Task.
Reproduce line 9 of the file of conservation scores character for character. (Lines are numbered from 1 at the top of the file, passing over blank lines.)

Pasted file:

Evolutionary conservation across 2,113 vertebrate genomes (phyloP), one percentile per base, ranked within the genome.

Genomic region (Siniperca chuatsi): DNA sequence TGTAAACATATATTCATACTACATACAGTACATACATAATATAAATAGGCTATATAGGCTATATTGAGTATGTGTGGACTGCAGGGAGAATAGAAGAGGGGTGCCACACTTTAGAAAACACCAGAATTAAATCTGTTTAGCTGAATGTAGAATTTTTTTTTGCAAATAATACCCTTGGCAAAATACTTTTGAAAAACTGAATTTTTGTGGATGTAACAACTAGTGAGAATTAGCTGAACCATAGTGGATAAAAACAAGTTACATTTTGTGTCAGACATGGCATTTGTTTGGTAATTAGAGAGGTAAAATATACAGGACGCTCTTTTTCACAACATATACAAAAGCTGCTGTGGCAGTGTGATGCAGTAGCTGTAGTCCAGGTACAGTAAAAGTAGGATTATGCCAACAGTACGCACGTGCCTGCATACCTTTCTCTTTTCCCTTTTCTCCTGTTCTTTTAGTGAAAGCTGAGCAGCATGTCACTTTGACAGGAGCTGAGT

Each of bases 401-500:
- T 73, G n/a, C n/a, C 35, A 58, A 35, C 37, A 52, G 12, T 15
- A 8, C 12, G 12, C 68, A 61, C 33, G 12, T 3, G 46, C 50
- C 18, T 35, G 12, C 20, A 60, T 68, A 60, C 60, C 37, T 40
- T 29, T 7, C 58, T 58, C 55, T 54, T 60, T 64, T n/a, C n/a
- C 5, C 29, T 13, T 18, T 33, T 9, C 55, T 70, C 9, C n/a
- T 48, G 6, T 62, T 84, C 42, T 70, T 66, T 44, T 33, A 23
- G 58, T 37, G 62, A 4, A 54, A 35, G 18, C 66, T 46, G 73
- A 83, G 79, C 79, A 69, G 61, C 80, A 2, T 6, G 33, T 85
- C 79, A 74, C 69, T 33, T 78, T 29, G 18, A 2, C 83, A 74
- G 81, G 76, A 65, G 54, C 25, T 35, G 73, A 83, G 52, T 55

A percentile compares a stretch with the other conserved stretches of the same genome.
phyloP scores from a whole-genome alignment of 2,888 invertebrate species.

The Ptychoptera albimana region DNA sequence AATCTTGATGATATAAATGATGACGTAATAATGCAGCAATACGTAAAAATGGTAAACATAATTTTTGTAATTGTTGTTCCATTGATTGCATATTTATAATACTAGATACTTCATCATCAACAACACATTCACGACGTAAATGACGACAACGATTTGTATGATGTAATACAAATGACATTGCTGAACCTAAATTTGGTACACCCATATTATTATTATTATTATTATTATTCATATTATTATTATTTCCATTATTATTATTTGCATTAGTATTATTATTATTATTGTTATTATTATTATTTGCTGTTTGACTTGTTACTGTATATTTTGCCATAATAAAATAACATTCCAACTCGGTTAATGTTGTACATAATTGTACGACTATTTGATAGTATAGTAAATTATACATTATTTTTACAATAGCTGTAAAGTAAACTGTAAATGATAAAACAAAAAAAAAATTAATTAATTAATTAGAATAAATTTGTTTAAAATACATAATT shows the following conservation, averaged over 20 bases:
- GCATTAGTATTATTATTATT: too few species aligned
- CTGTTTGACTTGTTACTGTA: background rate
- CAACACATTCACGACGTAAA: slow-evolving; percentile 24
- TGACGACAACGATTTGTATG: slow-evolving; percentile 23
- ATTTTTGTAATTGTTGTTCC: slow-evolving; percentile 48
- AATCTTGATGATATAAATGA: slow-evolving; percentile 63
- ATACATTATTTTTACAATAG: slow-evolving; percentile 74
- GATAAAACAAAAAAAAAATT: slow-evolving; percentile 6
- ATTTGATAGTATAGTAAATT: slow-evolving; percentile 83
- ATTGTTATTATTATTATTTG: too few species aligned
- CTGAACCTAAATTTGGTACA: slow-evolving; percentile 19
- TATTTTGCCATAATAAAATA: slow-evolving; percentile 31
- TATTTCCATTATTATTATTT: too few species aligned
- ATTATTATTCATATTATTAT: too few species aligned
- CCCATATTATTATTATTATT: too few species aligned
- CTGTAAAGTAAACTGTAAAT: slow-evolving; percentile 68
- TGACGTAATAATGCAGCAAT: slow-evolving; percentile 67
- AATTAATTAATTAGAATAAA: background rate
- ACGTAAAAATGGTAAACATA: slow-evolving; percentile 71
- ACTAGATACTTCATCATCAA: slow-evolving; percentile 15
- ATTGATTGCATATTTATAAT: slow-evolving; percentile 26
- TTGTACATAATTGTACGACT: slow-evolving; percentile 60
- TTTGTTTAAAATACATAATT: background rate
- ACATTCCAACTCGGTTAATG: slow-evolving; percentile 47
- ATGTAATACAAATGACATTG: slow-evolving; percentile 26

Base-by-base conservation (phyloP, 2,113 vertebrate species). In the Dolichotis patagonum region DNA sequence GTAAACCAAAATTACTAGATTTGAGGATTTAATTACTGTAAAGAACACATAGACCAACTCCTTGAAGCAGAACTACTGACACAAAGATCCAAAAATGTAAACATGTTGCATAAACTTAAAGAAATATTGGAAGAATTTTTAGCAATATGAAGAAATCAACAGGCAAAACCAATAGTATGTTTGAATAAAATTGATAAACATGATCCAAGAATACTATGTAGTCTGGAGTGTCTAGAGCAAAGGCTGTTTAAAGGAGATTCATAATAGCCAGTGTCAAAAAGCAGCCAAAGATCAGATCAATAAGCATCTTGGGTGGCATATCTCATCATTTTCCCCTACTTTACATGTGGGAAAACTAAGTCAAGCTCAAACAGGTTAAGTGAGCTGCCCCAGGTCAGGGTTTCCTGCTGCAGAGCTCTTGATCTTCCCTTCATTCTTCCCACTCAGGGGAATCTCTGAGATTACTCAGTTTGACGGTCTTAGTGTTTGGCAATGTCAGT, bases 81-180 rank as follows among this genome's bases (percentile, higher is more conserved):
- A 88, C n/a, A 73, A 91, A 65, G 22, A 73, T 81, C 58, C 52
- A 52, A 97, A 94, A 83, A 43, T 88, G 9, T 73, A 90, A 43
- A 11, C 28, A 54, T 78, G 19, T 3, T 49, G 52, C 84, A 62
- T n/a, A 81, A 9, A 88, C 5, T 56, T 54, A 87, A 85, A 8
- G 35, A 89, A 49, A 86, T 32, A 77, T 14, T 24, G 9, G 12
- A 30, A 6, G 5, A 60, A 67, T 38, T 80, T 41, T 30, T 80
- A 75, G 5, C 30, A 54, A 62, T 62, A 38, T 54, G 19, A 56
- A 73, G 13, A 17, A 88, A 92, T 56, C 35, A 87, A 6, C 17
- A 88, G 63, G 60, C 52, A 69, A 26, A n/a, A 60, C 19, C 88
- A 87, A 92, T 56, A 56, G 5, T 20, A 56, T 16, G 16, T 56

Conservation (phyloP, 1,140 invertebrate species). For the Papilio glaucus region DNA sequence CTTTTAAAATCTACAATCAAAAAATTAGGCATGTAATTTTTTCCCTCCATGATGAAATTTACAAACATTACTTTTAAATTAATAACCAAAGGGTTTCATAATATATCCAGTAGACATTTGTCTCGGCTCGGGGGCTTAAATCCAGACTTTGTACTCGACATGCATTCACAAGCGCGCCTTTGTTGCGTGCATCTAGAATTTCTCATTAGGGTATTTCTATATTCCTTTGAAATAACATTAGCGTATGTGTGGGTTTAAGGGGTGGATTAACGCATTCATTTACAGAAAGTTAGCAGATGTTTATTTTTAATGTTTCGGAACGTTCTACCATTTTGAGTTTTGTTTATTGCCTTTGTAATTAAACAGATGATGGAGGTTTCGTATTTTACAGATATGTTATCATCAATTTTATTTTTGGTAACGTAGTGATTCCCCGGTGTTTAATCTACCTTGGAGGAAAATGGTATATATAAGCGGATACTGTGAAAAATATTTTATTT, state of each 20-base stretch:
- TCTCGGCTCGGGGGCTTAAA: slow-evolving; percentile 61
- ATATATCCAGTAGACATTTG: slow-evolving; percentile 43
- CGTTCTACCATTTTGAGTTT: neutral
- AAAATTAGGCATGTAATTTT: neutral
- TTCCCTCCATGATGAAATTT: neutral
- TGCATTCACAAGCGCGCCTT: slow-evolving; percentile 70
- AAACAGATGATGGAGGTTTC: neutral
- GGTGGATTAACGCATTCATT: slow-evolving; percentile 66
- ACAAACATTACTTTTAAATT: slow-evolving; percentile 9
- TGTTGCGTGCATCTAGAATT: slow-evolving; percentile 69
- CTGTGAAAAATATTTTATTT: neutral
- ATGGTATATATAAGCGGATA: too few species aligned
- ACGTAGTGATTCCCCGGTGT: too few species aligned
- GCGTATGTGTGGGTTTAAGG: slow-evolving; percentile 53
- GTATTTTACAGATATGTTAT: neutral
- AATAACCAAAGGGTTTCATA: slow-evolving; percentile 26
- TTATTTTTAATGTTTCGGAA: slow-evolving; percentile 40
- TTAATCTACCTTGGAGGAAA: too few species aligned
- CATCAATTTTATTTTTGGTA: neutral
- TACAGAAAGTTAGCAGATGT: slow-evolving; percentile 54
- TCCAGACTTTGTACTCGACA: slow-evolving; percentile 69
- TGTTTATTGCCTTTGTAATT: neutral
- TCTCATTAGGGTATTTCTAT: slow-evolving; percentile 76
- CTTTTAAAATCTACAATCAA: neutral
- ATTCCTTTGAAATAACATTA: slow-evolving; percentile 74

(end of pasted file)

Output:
- T 48, G 6, T 62, T 84, C 42, T 70, T 66, T 44, T 33, A 23